Piero di Cosimo (2 January 1462 – 12 April 1522), also known as Piero di Lorenzo, was an Italian painter of the Renaissance. He is most famous for the mythological and allegorical subjects he painted in the late Quattrocento; he is said to have abandoned these to return to religious subjects under the influence of Savonarola, the preacher who exercised a huge sway in Florence in the 1490s, and had a similar effect on Botticelli. The High Renaissance style of the new century had little influence on him, and he retained the straightforward realism of his figures, which combines with an often whimsical treatment of his subjects to create the distinctive mood of his works.
If, as Vasari asserts, he spent the last years of his life in gloomy retirement, the change was probably due to preacher Girolamo Savonarola, under whose influence he turned his attention once more to religious art. The death of his master Roselli may also have affected Piero's morose elder years. The Immaculate Conception with Saints, at the Uffizi, and the Holy Family, at Dresden, illustrate the religious fervour to which he was stimulated by Savonarola.
This picture and its companion (also in The Met's collection) (See above) reimagine the early history of humankind and are among the most singular works of the Renaissance. Their inspiration was the fifth book of De Rerum Natura by the Epicurean poet and philosopher Lucretius (ca. 99–55 B.C.). A manuscript of Lucretius’s work was discovered in 1417 and published in Florence in 1471–73. Lucretius believed that the workings of the world can be accounted for by natural rather than divine causes, and he put forward a vision of the history of primitive humanity and the advent of civilization that was much discussed in Renaissance Florence—and beyond. More on this painting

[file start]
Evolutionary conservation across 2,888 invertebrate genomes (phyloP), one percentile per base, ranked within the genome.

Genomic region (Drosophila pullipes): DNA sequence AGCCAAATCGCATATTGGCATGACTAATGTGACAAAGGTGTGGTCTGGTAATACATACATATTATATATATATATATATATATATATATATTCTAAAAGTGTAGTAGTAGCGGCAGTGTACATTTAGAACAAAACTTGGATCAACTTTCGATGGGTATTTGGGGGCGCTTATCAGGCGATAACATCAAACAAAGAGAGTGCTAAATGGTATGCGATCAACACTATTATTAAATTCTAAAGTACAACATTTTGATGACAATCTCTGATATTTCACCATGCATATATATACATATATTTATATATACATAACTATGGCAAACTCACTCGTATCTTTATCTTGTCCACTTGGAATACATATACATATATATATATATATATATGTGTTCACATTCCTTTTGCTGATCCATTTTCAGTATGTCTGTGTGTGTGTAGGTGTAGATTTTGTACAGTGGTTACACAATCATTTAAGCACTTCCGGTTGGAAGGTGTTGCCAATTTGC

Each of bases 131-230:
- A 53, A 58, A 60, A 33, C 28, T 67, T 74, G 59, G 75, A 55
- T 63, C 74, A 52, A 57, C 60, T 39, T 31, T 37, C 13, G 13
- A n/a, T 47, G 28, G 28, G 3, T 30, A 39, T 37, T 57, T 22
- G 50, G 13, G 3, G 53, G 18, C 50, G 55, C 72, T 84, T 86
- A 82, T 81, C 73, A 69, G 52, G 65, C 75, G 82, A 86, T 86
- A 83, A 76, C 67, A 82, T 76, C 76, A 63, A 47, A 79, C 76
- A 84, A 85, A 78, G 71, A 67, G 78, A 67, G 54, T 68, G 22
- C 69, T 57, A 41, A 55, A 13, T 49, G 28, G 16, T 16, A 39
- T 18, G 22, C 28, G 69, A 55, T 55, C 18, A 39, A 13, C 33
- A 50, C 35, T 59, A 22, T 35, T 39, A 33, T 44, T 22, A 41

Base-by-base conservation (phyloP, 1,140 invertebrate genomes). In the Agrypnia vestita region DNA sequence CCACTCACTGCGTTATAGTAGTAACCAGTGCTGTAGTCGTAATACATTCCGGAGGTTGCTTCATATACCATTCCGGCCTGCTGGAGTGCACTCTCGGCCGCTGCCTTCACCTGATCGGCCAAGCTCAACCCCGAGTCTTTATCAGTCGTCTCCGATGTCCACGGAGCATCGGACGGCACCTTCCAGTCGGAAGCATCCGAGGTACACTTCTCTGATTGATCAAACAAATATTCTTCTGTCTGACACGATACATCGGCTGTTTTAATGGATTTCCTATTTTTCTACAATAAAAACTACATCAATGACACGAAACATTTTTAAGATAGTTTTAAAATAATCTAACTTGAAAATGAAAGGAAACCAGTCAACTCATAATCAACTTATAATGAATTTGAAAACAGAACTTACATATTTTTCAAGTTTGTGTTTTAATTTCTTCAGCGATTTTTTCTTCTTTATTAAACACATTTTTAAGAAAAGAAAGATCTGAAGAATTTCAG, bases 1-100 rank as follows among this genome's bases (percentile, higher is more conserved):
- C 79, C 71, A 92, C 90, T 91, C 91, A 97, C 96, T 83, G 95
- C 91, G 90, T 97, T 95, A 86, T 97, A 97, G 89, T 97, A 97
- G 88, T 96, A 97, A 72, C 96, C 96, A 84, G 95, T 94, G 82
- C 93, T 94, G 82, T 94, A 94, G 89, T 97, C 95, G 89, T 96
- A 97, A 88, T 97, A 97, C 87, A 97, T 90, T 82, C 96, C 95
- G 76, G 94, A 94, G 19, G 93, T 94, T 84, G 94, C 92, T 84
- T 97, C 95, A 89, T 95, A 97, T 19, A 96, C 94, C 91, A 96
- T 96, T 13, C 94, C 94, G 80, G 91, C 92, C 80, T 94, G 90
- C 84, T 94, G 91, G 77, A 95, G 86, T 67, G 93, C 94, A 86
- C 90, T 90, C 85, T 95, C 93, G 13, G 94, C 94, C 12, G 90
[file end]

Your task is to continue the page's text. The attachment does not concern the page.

With the exception of the landscape background in Rosselli's fresco of the Sermon on the Mount, in the Sistine Chapel, there is no record of any fresco work from his brush. On the other hand, Piero enjoyed a great reputation as a portrait painter: the most famous of his work is in fact the portrait of a Florentine noblewoman, Simonetta Vespucci (See above), mistress of Giuliano de' Medici. According to Vasari, Piero excelled in designing pageants and triumphal processions for the pleasure-loving youths of Florence, and gives a vivid description of one such procession at the end of the carnival of 1507, which illustrated the triumph of death. Piero di Cosimo exercised considerable influence upon his fellow pupils Albertinelli and Bartolomeo della Porta, and was the master of Andrea del Sarto.
Vasari gave Piero's date of death as 1521, and this date is still repeated by many sources, including the Encyclopædia Britannica. However, contemporary documents reveal that he died of plague on 12 April 1522. He is featured in George Eliot's novel Romola. More on Piero di Cosimo
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